We’re working to understand which trees provide more cooling to Los Angeles and minimize water loss.

The Earthwatch Urban Resiliency Program is characterizing the variation in growth, ecosystem services, and water use associated with different tree species in various micro-climates throughout the greater Los Angeles metropolitan region.

We’re assessing the current extent and condition of urban forests within Southern California, and refining priority areas for future tree plantings and maintenance. The data we are collecting will help:

  • Develop tree management plans by identifying which trees will grow best in LA over the next 50 years with increasing climate change.
  • Guide improved investment in the right green infrastructure by increasing the confidence by managers in assessments of biomass, CO2 stored, annual CO2 sequestration, and emissions avoided due to urban forests.
  • Report on a range of environmental benefits including heat island mitigation and cooling for humans and buildings.
  • Determine priority areas for tree planting using tree canopy and impervious data, as well as updated demographic, climate, and air pollution data.

Why the science is important

Trees in cities provide a large number of benefits, such as improved human health and well-being, and wildlife habitat. Choosing where, which, and how many trees to plant and steward depends on the motivations of many people, but also on our understanding and confidence in the benefits they provide. Many of these benefits can be quantified in dollars. The economic models depend on accurate knowledge of how trees are growing, using water, and surviving, as well as how they are being impacted by threats including drought, pollution, emerging pests and diseases, soil compaction, and shading by buildings. By gaining an improved understanding of the value of urban forests and threats to them, we can provide local tree managers, policy makers, and the general public with new tools to make better decisions on which trees to plant where.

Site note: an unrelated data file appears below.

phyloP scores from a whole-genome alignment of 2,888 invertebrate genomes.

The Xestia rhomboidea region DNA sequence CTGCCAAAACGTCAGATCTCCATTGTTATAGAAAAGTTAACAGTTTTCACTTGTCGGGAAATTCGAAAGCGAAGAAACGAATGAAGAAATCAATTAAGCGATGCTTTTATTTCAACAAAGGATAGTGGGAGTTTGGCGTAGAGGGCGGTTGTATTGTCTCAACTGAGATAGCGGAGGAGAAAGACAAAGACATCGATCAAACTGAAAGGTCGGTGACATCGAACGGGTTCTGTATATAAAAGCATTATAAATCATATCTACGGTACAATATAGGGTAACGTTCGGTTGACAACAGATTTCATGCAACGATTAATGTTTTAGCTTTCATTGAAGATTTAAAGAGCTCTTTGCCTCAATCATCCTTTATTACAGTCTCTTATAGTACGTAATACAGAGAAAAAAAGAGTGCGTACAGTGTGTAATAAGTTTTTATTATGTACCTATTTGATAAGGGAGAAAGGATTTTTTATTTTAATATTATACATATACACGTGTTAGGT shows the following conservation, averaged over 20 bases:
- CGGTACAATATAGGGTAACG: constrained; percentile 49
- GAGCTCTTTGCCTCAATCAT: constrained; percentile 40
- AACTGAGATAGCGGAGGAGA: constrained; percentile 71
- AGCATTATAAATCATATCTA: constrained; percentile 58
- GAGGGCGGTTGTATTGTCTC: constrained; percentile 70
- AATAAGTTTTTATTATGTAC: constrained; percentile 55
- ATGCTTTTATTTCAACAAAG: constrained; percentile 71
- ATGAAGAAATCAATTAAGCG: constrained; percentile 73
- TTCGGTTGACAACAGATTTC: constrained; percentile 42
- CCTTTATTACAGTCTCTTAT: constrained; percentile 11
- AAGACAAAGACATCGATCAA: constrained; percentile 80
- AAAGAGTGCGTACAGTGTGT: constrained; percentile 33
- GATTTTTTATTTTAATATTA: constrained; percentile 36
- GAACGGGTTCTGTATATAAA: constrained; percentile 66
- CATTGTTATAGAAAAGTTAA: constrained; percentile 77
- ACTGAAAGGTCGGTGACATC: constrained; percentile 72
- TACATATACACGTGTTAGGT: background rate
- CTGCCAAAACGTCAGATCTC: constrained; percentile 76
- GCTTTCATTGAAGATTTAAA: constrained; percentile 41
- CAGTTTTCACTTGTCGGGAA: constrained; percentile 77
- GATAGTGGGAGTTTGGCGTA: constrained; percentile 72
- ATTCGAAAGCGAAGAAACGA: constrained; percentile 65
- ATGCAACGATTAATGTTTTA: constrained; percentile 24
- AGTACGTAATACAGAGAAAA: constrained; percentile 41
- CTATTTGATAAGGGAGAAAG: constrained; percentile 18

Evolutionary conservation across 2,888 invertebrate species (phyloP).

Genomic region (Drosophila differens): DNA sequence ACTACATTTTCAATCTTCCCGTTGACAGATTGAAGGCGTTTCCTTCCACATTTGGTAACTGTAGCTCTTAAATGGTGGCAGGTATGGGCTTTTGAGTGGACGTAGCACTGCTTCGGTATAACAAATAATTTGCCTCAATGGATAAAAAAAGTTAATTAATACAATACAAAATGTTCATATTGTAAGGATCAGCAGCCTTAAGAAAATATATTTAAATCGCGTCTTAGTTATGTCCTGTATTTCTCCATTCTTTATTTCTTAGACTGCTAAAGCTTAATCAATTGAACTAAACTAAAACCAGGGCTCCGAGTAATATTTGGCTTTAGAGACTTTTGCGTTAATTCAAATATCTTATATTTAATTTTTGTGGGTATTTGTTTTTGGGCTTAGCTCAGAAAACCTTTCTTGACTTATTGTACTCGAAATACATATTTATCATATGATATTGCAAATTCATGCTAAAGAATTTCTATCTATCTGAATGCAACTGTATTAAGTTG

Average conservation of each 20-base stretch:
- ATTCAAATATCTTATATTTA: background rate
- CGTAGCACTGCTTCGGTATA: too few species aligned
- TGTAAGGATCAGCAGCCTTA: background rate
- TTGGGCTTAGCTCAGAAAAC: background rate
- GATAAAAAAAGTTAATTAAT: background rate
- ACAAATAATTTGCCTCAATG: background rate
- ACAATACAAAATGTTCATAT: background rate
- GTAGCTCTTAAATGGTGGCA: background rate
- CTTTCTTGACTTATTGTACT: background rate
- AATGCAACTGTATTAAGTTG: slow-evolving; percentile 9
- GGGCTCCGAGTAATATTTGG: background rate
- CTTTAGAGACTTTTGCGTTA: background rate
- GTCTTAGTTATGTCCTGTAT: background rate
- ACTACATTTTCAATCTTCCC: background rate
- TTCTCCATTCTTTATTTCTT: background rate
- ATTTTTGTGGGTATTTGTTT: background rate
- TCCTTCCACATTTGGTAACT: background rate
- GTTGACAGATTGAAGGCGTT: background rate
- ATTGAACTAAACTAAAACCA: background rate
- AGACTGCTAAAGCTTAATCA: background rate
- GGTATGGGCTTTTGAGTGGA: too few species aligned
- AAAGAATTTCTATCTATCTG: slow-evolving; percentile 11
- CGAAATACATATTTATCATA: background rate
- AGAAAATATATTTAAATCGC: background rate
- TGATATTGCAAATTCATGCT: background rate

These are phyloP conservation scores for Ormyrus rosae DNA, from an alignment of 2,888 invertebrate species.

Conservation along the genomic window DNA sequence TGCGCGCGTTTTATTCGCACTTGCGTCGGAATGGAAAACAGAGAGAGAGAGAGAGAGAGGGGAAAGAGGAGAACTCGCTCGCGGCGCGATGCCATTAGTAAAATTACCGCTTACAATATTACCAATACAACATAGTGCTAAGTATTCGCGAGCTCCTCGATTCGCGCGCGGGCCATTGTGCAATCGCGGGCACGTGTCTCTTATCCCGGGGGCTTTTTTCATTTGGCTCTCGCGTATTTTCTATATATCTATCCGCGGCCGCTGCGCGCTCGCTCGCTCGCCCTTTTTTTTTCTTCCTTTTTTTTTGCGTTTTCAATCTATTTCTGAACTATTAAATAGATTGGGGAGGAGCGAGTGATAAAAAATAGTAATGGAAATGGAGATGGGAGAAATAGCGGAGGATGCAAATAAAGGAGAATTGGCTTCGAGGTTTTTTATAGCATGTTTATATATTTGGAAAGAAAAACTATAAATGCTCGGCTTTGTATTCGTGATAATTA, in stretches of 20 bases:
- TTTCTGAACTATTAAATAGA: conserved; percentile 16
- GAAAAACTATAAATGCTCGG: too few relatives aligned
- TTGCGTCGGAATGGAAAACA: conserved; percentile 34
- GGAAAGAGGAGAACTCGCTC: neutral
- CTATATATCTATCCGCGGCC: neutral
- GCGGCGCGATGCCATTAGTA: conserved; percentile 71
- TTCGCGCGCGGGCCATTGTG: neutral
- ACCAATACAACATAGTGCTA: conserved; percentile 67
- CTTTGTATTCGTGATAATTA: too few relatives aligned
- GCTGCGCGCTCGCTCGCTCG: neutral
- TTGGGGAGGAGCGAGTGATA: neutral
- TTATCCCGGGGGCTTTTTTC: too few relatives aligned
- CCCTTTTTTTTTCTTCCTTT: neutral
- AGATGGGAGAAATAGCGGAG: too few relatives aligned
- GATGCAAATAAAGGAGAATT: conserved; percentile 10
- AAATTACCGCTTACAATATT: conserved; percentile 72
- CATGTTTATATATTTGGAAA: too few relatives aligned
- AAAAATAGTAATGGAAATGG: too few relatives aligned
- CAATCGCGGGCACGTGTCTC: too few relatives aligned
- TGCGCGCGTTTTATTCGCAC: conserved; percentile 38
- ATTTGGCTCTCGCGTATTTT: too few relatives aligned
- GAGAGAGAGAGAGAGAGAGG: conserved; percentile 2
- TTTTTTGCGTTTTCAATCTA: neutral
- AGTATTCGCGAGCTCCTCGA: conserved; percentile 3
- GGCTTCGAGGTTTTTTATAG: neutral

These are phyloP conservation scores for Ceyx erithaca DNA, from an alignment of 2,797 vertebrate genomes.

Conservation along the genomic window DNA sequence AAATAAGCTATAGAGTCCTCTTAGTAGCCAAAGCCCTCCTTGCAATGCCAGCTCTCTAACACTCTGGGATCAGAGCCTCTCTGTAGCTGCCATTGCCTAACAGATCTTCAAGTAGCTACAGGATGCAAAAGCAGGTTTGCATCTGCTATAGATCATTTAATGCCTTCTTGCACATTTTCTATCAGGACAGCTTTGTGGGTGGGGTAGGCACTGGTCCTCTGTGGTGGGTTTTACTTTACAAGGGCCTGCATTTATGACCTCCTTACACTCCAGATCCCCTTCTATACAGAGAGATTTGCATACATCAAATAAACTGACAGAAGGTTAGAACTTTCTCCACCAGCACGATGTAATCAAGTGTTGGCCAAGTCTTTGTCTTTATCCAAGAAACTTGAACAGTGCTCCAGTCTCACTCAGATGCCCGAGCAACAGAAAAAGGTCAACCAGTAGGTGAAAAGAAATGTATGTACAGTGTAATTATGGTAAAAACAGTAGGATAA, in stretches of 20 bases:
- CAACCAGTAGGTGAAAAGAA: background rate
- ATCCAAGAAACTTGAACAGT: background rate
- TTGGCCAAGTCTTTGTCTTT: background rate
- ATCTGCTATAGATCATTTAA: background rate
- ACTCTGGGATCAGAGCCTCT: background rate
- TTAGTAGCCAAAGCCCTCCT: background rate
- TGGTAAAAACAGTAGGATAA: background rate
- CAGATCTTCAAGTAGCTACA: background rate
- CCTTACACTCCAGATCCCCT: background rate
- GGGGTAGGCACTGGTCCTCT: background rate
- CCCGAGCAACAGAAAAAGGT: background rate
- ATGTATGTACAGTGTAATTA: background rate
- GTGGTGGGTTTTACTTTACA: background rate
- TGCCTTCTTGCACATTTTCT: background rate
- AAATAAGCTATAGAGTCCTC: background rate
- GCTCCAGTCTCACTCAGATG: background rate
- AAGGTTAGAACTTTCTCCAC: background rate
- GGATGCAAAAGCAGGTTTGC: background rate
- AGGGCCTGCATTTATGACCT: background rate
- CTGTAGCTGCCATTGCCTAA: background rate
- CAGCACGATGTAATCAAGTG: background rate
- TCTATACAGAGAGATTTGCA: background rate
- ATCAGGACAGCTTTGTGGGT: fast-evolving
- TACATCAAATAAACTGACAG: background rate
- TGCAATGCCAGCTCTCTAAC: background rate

Geographic focus of the program

Since August 2014, the program has grown out of five centers: Los Angeles, Long Beach, San Gabriel Valley, Riverside, and Palm Springs. These communities were strategically chosen based on their ability to invest in green spaces, and/or the need to build resiliency to climate change.  In Southern California, where the number of extreme heat days is projected to be greater than 30 each year, there is an acute need for research on urban resiliency and climate change mitigation.

The LA Urban Area contains species of trees from almost every global biome across a comparatively small yet dramatic climate gradient. Because of this, we are able to examine the diversity of growing strategies, and the flexibility and adaptability of each species across changes in climate. To date, we have collected data from over 40 parks and green space across the region, involving over 600 people to collect data on over 1,200 trees.

Study Region Map




The four study regions of Resilient Trees 2.0

Operation Resilient Trees (July 2015 – present)

During Resilient Trees 1.0 (July 2015-May 2016), citizen scientists collected measurements on 10 different tree species across a 150 mile-long geographical gradient in order to better understand each species’ water use, cooling benefit, and physiological performance in each climate zone.  Resilient Trees 2.0 (July-December 2016) continued this work with almost 400 tree measurements on a new set of 10 species.  Resilient Trees 3.0 (January-June 2017) will focus on another set of 10 species, culminating in valuable research on 30 species of urban trees that are potentially “climate-ready.”


Operation Tree Canopy (August 2014-2015)

Citizen scientists collected on-the-ground data to corroborate NASA aerial imagery of the study region. Recording tree species, health, size, and taking a physical sample of each tree’s leaves, citizen scientists provided essential ground-truthing for the climate, land cover, and temperature models being developed from NASA’s data.

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